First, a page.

[squid-users] Subject: Re: authentication of every GET request from part of URL?
bhsreenath at gmail.com
Wed Nov 11 12:42:56 UTC 2015
Thanks to everyone who have responded in such detail.
I have done a proof of concept of the solution using external ACL
helper and URL rewriter, and it does what I wanted.
Regarding using a token in URL as a way to differentiate between
different users, I now understand the implications on downstream
caches and overall performance. Thanks for driving home the important
On 11/9/15, Amos Jeffries <squid3 at treenet.co.nz> wrote:
> On 10/11/2015 6:12 a.m., Sreenath BH wrote:
>> Hi Alex,
>> thanks for your detailed asnwers.
>> Here are more details.
>> 1. If the URL does not have any token, we would like to send an error
>> message back to the browser/client, without doing a cache lookup, or
>> going to backend apache server.
>> 2. If the token is invalid (that is we can't find it in a database),
>> that means we can not serve
>> data. In this case we would like to send back a HTTP error (something
>> like a 401 or 404, along with a more descriptive message)
> All of the above is external_acl_type helper operations.
>> 3. If the token is valid(found), remove the token from the URL, and
>> use remaining part of URL as the key to look in Squid cache.
>> 4. If found return that data, along with proper HTTP status code.
> The above is url_rewrite_program operations.
>> 5. If cache lookup fails(not cached), send HTTP request to back-end
>> apache server (removing the token), get returned result, store in
>> cache, and return to client/browser.
> And that part is normal caching. Squid will do it by default.
> Except the "removing the token" part. Which was done at step #4 already,
> so has no relevance here at step #5.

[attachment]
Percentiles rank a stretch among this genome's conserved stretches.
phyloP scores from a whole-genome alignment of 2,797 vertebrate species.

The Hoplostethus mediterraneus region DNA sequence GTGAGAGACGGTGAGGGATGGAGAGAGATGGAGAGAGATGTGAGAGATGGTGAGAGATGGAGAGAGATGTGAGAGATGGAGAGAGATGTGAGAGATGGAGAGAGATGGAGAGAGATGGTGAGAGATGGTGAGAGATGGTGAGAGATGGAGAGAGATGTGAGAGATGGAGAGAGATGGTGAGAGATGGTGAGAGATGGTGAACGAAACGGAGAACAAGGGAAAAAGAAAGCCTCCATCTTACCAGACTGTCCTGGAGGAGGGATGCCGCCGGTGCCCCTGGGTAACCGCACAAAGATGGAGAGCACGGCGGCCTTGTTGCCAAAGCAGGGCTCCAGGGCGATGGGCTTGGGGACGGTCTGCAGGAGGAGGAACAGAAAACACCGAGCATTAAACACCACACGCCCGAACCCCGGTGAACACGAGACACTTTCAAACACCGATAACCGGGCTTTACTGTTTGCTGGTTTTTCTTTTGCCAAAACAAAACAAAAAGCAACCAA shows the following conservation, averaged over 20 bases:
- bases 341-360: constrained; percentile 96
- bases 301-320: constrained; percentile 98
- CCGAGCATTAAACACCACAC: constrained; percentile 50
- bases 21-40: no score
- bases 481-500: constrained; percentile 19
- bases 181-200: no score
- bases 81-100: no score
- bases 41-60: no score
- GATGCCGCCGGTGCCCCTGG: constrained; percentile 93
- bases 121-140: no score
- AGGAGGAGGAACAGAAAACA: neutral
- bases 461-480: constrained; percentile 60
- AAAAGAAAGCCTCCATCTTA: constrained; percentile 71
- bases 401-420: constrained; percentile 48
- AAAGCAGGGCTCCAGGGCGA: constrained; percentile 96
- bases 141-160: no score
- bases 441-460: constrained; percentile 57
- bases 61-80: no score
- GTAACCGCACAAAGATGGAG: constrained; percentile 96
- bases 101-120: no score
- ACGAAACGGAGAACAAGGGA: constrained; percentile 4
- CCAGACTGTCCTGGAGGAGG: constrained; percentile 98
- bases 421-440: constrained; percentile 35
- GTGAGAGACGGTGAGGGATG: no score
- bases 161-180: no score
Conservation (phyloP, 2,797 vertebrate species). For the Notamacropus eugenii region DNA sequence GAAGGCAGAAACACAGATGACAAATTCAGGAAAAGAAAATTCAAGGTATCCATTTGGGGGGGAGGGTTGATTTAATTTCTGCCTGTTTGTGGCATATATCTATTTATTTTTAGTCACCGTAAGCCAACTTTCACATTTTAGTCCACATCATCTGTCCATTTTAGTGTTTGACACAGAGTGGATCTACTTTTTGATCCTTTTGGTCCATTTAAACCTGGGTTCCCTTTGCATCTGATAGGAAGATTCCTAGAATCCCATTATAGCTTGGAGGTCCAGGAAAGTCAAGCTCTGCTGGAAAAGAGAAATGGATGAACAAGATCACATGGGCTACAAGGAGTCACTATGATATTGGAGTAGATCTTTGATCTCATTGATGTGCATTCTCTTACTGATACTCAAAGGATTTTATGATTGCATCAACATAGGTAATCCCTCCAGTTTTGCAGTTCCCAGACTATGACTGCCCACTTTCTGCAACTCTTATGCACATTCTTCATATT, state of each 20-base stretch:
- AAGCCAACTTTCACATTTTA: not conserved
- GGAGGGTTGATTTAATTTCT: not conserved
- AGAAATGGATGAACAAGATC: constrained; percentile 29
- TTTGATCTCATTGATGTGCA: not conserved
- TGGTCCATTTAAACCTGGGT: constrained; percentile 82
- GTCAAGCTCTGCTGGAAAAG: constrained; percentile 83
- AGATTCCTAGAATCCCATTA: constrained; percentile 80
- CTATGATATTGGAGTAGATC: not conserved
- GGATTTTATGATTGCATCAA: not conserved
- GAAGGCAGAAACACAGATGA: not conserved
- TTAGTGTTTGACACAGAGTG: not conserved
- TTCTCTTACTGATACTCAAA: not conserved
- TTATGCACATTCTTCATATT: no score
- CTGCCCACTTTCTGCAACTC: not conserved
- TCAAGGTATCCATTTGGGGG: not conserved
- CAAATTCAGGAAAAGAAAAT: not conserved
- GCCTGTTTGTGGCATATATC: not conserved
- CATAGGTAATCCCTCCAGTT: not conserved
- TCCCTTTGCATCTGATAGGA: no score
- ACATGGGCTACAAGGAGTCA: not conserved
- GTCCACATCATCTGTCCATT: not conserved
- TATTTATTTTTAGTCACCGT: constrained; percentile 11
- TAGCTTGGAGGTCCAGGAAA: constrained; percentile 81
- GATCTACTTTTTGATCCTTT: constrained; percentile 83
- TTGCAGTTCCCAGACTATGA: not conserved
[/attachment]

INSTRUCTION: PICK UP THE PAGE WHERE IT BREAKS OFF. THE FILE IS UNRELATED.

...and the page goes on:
>> I read about ACL helper programs, and it appears I can do arbitrary
>> validations in it, so should work.
>> Is it correct to assume that the external ACL code runs before url
> The http_access tests are run before re-writing.
> If the external ACL is one of those http_access tests the answer is yes.
>> Does the URL rewriter run before a cache lookup?
> Although, please note that despite this workaround for your cache. It
> really is *only* your proxy which will work nicely. Every other cache on
> the planet will see your applications URLs are being unique and needing
> different caching slots.
> This not only wastes cache space for them, but also forces them to pass
> extra traffic in the form of full-object fetches at your proxy. Which
> raises the bandwidth costs for both them and you far beyond what proper
> header based authentication or authorization would.
> As the other sysadmin around the world notice this unnecessarily raised
> cost they will start to hack their configs to force-cache the responses
> from your application. Which will bypass your protection system entirely
> since your proxy may not not even see many of the requests.
> The earlier you can get the application re-design underway to remove the
> credentials token from URL, the earlier the external problems and costs
> will start to dsappear.
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